Monday, August 25, 2014

Beyond theism and atheism: Anatheism

"As the prefix ana suggests, anatheism is about repetition and return," Richard Kearney explains in Anatheism, in which he justifies doubt as the entry point to faith. To get more granular, "There are three basic elements to anatheism: protest, prophecy, and sacrament."

For those who experience it, the aerial view is something like this:

"What comes after God? What follows in the wake of our letting go of God? What emerges out of that night of not-knowing, that moment of abandoning and abandonment? Especially for those who — after ridding themselves of ‘God’ — still seek God?

That is the question I wish to pursue in this volume. And, so doing, I propose the possibility of a third way beyond the extremes of dogmatic theism and militant atheism: those polar opposites of certainty that have maimed so many minds and souls in our history. This third option, this wager of faith beyond faith, I call anatheism. Ana-theos, God after God. Ana-theism: another word for another way of seeking and sounding the things we consider sacred but can never fully fathom or prove. Another idiom for receiving back what we’ve given up as if we were encountering it for the first time. Just as Abraham received back Isaac as gift, having given him up as patriarchal project. In short, another way of returning to a God beyond or beneath the God we thought we possessed."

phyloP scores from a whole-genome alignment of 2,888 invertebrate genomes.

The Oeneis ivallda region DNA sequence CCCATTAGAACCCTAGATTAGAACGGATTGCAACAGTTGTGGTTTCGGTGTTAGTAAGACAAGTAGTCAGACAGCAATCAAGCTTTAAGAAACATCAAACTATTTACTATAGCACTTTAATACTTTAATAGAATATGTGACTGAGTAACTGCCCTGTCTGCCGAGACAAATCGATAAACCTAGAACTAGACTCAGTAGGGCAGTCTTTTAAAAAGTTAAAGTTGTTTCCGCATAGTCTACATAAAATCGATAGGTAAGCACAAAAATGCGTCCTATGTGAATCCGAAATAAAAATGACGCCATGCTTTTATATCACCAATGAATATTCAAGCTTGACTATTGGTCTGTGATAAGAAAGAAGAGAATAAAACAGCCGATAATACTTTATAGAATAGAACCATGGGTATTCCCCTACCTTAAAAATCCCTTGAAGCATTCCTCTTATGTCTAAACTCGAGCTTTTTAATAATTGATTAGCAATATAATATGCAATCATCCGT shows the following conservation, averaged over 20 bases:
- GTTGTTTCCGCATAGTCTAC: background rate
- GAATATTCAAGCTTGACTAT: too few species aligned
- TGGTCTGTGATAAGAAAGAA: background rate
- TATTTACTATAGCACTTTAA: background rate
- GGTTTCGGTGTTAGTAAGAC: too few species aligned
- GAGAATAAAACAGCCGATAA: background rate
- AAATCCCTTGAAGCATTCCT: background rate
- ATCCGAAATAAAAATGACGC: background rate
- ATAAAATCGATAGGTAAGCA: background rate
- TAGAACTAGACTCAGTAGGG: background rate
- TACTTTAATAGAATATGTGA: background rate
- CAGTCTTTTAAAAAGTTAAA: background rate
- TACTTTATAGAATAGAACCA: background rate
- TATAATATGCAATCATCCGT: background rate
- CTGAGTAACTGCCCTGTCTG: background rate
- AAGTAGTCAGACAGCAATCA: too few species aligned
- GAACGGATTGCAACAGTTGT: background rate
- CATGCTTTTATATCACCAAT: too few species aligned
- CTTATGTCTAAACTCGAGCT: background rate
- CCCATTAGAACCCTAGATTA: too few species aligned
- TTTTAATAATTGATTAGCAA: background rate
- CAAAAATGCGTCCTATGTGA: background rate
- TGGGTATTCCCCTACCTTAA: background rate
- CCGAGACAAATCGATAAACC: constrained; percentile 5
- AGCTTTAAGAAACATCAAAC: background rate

It is a moment of "freedom of belief" before we choose our path or our side. Even after we take a position, we can always come back to the doorway of doubt, the point of possibility, to reexamine what we believe.

"Anatheism acknowledges the emancipatory force of critical atheism as an integral part of theism, understood as a second faith beyond faith. And it also respects agnostic atheism that remains just that – agnosia, not-knowing — choosing not to make the second move of faith. What anatheism opposes is militant antitheism, which — as in the Reign of Terror or Stalinist persecutions — is just as pernicious as triumphal theism.

Anatheism is a freedom of belief that precedes the choice between theism and atheism as much as it follows in its wake. The choice of faith is never taken once and for all. It needs to be repeated again and again — every time we speak in the name of God or ask God why he has abandoned us. Anatheism performs a drama of decision whenever humans encounter the stranger who, like Rilke’s statue, whispers, “Change your life!” And every moment is a portal through which this stranger may enter."
He writes at length about the ability to embrace the stranger, the Other, and how the openness of the anatheist perspective regarding our understanding of God allows us to be similarly receptive of humans we do not yet understand. Anatheistic "disorientation" implies a readiness to be reoriented, and yet a perpetual willingness to return to disorientation and then be reoriented in a new way.

He also writes about how awareness of the suffering in the world, specifically of the Holocaust, prompts a rejection of "the God of theodicy," that is, a God who obviously exists, can save people, but doesn't...or, probably worse, a God who deliberately plans human suffering as part of a larger design. This kind of theism is barren, since it encourages people to accept suffering and injustice passively and even to defend it as God's will. "Anatheism is not atheism then, but it does agree with enlightened atheism that the God of theodicy is dead."